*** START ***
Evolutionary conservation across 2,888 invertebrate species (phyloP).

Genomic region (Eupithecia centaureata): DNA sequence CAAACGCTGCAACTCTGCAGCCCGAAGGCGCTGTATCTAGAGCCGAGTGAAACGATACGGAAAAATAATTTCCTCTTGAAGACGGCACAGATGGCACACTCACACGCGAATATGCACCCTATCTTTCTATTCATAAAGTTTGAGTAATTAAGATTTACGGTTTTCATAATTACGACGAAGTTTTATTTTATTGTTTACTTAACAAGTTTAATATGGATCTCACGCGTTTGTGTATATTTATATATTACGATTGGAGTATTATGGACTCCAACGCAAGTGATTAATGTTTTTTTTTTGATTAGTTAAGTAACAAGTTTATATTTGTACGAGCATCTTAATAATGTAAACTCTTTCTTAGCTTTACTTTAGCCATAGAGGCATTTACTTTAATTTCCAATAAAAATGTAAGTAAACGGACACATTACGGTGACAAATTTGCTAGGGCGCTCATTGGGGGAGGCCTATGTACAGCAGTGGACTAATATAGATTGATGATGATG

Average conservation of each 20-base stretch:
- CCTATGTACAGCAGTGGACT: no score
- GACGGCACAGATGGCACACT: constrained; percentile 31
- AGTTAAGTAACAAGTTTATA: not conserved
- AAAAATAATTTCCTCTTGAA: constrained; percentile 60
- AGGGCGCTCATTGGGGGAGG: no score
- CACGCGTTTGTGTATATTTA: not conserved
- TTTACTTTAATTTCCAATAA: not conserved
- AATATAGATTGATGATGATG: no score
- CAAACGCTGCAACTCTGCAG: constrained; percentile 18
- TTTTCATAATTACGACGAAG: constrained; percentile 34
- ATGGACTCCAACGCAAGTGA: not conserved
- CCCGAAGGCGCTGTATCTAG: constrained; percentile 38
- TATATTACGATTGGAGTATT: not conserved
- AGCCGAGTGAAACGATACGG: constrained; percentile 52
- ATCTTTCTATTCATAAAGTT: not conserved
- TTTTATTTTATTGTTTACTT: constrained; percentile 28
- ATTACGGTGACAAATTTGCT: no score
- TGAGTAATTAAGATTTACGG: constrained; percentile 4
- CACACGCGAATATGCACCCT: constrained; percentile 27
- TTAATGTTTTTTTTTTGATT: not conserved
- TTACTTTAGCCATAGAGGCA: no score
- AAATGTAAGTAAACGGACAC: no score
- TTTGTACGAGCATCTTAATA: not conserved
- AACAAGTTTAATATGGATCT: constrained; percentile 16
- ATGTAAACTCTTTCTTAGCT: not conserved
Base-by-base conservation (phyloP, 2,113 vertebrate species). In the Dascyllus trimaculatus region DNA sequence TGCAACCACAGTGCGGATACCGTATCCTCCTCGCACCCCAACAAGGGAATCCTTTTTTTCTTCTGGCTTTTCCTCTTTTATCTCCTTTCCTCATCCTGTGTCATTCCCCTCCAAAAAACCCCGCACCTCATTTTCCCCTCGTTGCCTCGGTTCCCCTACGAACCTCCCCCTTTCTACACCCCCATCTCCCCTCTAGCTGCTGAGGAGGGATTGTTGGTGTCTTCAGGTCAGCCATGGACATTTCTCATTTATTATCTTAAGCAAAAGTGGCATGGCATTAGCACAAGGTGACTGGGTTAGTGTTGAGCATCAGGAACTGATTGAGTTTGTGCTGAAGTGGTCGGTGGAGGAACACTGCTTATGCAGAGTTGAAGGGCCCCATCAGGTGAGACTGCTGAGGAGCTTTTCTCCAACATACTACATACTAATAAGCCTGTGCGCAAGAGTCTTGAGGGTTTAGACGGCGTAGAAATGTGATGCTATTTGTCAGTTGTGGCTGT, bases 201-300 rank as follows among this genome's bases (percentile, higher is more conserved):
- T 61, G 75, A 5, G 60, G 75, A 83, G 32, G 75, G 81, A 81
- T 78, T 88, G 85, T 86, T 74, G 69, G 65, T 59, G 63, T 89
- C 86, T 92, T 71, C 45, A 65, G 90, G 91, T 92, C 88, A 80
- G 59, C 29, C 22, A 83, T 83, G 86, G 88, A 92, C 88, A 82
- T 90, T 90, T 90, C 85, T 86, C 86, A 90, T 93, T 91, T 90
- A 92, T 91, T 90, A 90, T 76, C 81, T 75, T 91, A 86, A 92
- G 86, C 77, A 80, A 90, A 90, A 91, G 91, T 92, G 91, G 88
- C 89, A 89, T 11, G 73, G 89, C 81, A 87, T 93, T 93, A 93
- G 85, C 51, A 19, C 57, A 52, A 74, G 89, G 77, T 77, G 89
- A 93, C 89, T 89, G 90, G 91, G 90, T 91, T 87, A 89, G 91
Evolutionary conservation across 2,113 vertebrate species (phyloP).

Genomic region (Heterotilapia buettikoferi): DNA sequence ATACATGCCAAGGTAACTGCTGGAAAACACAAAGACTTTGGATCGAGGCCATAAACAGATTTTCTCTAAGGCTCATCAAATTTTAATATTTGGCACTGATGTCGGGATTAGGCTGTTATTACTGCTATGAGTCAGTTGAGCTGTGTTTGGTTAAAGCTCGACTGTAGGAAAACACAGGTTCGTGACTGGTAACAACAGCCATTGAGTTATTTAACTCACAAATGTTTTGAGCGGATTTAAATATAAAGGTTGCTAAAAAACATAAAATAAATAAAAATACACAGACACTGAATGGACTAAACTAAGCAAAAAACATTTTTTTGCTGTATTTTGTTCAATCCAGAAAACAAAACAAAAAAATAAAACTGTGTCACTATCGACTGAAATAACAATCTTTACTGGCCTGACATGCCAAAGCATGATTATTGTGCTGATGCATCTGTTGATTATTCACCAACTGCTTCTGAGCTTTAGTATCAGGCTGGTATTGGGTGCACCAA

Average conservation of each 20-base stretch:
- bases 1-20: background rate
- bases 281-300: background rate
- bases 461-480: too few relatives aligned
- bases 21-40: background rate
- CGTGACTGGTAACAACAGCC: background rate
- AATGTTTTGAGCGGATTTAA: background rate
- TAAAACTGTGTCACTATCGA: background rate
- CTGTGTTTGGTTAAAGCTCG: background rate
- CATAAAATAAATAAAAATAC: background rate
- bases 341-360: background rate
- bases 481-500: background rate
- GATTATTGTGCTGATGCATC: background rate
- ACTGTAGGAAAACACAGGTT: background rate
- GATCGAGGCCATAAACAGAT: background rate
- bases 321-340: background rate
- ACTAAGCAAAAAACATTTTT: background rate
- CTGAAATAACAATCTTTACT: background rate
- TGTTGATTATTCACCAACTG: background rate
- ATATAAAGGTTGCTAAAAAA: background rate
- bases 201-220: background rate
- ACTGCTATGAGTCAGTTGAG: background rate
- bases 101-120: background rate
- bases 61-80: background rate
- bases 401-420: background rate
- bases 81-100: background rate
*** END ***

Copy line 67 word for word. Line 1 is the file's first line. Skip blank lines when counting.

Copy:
- bases 81-100: background rate